If you get hit with the algorithmic update penalty, try not to freak out and immediately make big changes to your site. First, Google often rolls back the changes they've made. Google commonly tests new ranking factors, and sometimes they don't work as expected, so they roll them back, and rankings return to normal. Second, no one knows what Google changed right after an update. You need to let the dust settle and give the pros time to analyze what changed. Back in the day, it was a lot easier to figure out what 'Algo' updates were all about. Penguin was about backlinks. 

These days, it's much different. How to fix algorithmic penalties depends entirely on what kind of penalty you got. So let's jump into that now. The first and most common algorithmic penalty you'll experience occurs on a Google core algorithm update. 

Since 2013, Google has been releasing core algorithm updates which basically wrap a whole bunch of other minor updates into a single release. Because of this, if you got hit during the core update, it really could have been because of anything. Your links, your content, your site speed, everything is on the table. So what do you do if you're hit and you're sure it was on the date of a core update? You need to do a complete website audit. During core updates, it's very unlikely to get any help from Google on what they focused on. 

Besides, they tweak so many things in these updates that they probably don't even know. You need to assume that it could have been anything and everything that was the cause of your ranking drop. 

Here's a list of things to take a look at:

  • Is your site mobile-friendly?
  • Is only one version of your site indexed?
  • Is your site fast enough?
  • Are you passing core web vitals?
  • Do you have schema errors?
  • Have you fixed zombie pages?
  • Do you have indexing issues?

Check your content quality: 

  • Is your content optimized?
  • Is your content thin or low-value?
  • Have you properly covered your topics in full?
  • Is your link profile spammy?
  • Is your anchor text over-optimized?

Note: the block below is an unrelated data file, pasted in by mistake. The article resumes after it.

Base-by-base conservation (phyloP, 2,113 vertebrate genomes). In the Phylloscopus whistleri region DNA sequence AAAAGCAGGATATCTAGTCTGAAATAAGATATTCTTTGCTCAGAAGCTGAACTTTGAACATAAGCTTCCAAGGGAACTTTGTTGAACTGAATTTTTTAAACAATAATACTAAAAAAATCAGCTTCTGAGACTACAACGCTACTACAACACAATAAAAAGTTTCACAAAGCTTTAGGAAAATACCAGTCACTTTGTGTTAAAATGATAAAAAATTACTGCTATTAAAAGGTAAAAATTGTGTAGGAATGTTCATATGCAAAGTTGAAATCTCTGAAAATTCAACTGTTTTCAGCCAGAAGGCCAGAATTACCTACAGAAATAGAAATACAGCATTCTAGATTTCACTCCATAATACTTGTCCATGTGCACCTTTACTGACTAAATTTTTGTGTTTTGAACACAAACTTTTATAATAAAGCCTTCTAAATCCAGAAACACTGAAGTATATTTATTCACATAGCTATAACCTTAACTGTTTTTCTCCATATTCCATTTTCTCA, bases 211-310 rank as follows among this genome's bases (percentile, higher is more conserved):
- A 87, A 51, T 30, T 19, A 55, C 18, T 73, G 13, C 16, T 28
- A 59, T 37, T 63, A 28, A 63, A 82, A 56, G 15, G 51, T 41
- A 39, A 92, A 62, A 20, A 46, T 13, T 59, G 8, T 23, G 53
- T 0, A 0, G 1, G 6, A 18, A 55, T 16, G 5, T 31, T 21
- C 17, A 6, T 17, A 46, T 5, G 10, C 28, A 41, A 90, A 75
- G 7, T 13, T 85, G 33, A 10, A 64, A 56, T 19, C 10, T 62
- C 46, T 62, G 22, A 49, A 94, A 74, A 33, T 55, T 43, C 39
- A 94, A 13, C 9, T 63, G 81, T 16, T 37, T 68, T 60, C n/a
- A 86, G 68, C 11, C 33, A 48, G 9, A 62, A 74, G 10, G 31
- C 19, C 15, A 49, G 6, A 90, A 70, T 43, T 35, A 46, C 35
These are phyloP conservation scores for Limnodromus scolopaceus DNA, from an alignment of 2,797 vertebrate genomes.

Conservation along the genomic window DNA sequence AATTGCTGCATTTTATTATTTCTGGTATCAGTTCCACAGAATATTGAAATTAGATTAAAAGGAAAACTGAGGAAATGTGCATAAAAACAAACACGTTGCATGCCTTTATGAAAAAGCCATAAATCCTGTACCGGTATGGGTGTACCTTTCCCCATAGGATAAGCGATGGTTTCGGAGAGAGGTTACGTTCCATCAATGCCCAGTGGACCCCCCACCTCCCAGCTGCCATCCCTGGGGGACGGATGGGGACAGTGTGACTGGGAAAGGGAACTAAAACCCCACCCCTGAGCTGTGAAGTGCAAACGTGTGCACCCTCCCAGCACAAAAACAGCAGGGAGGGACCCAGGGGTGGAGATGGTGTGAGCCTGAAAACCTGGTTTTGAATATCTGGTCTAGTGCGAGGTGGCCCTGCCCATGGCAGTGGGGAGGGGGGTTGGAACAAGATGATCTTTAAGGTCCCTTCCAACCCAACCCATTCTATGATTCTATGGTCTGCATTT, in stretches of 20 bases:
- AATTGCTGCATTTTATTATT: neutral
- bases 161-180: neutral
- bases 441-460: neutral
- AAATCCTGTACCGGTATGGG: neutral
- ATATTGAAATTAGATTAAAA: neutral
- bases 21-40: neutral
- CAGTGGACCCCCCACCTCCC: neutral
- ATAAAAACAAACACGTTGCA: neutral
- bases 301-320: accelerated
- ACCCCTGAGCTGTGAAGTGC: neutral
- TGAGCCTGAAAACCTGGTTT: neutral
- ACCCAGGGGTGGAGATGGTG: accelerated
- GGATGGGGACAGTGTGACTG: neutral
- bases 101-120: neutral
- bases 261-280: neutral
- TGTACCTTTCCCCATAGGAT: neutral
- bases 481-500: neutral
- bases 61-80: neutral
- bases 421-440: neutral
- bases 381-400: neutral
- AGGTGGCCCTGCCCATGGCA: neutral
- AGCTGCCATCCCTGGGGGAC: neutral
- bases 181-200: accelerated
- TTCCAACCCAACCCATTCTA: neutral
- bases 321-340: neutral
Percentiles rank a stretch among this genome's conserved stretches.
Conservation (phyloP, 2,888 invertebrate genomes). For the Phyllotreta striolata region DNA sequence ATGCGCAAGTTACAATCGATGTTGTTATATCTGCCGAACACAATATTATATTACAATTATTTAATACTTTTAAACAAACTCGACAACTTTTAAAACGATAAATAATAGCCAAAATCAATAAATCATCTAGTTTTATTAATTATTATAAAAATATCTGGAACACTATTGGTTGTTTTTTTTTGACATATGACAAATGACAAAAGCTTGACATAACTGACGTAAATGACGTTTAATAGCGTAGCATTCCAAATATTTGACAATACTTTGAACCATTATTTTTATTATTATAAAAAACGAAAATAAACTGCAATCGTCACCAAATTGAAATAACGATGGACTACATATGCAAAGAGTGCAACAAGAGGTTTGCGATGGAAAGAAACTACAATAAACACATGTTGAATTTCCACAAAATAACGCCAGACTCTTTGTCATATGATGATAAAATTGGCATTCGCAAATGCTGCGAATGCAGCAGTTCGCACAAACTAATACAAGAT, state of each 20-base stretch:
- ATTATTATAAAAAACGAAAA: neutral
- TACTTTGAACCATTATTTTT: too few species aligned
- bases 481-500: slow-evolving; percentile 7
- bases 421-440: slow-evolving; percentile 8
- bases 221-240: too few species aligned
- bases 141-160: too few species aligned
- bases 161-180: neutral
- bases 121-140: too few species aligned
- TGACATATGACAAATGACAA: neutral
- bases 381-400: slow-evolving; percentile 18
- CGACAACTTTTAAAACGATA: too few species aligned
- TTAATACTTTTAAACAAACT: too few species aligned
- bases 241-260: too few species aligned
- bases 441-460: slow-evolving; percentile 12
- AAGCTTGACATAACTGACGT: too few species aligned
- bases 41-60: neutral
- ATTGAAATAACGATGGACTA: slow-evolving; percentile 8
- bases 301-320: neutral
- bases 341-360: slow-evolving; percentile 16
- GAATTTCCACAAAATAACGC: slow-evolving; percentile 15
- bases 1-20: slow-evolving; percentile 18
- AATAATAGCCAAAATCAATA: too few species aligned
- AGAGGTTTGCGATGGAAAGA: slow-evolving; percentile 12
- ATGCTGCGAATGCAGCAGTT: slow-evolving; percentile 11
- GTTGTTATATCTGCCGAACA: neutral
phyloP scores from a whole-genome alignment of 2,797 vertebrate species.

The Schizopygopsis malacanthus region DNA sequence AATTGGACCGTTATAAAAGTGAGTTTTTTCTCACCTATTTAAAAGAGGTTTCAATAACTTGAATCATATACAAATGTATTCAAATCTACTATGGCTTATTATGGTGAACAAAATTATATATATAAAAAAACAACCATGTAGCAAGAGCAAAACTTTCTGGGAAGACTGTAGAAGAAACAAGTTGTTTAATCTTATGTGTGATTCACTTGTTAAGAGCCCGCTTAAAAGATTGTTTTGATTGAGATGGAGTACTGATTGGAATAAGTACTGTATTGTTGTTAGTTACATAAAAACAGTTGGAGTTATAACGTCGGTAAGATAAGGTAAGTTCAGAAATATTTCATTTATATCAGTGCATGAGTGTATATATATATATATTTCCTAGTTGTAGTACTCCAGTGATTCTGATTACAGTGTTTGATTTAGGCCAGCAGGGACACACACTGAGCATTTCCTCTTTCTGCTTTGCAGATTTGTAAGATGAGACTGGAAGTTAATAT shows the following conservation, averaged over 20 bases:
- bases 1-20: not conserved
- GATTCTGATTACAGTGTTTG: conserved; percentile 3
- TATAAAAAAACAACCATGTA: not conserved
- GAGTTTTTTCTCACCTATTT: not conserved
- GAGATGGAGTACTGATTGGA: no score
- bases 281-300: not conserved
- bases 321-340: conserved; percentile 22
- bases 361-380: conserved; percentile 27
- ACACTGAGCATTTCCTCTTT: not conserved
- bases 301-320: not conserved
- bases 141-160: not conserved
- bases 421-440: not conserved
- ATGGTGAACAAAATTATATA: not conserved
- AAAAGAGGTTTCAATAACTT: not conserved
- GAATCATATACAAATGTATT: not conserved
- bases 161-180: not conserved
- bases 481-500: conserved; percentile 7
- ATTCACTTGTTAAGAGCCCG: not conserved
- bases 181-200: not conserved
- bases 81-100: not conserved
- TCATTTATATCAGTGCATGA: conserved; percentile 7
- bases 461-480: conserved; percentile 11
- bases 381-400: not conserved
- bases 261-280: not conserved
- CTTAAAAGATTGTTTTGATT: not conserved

• Do you have broken links?
  • Is your bounce rate too high?
  • Have you been hacked?
  • Are you getting negative SEO?
  • Have you properly established E-A-T?

You want to start crossing these checks off one by one. 

Especially, cross this damn backlink audit off your list so you can move on to the other potential issues. This is just a subset of the items that you should check in a complete website audit. 

If your links aren't diverse enough, you'll create a footprint that looks unnatural as well. Let's say all the links you're building are from link insertions. That is, you're emailing people and asking them to update articles with a link to your site. Well, according to Google documentation on link schemes, any behavior that manipulates links to your site is considered a link scheme. In the natural world, people updating articles to point links to new sites is pretty rare. 

The next algorithmic penalty has never been announced or even named. It's an algorithm that looks at your ratio of informational versus commercial content, and it applies especially to affiliate websites. 

Google puts out these product review updates with huge release notes on how they want you to write affiliate product reviews. Depending on your specific niche, a different ratio will be optimal for you. 

Now we get into the manual penalties you can encounter. There are 14 different types of manual penalties you can get, but we've narrowed it down to the five that you're most likely to encounter in your lifetime. Starting with unnatural inbound links. As you know, you get a notification when you receive a manual action, and the unnatural inbound links one looks like this. Some things to point out. In the first sentence, they say that your site has a pattern of links that are unnatural. But according to the link schemes guidelines, anything you do to build links is unnatural.